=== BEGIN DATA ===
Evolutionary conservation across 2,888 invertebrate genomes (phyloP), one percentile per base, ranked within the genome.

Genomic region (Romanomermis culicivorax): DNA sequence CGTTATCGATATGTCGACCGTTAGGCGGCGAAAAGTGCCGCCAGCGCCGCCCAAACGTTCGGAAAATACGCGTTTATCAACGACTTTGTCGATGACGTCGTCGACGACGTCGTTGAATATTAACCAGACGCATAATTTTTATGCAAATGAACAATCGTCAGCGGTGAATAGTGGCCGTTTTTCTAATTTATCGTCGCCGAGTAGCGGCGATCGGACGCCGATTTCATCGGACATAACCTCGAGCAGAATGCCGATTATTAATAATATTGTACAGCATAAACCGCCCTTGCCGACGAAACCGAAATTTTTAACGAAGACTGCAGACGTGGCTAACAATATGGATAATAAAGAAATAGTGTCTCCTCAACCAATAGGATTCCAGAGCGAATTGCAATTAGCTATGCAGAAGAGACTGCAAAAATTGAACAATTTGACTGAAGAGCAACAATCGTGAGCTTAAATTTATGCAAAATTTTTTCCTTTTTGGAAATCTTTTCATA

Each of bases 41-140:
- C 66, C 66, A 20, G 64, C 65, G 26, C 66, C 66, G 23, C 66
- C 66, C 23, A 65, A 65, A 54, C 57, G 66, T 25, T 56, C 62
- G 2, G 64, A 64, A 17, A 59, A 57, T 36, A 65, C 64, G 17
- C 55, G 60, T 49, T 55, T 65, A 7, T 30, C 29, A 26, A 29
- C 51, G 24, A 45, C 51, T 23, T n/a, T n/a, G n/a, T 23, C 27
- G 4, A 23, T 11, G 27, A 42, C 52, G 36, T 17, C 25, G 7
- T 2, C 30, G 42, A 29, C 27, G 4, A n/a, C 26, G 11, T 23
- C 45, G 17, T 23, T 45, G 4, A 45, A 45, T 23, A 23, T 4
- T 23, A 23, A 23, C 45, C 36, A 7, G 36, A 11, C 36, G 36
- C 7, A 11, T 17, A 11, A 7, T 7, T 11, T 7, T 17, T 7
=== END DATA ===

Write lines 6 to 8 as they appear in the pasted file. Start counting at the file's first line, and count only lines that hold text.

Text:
- G 2, G 64, A 64, A 17, A 59, A 57, T 36, A 65, C 64, G 17
- C 55, G 60, T 49, T 55, T 65, A 7, T 30, C 29, A 26, A 29
- C 51, G 24, A 45, C 51, T 23, T n/a, T n/a, G n/a, T 23, C 27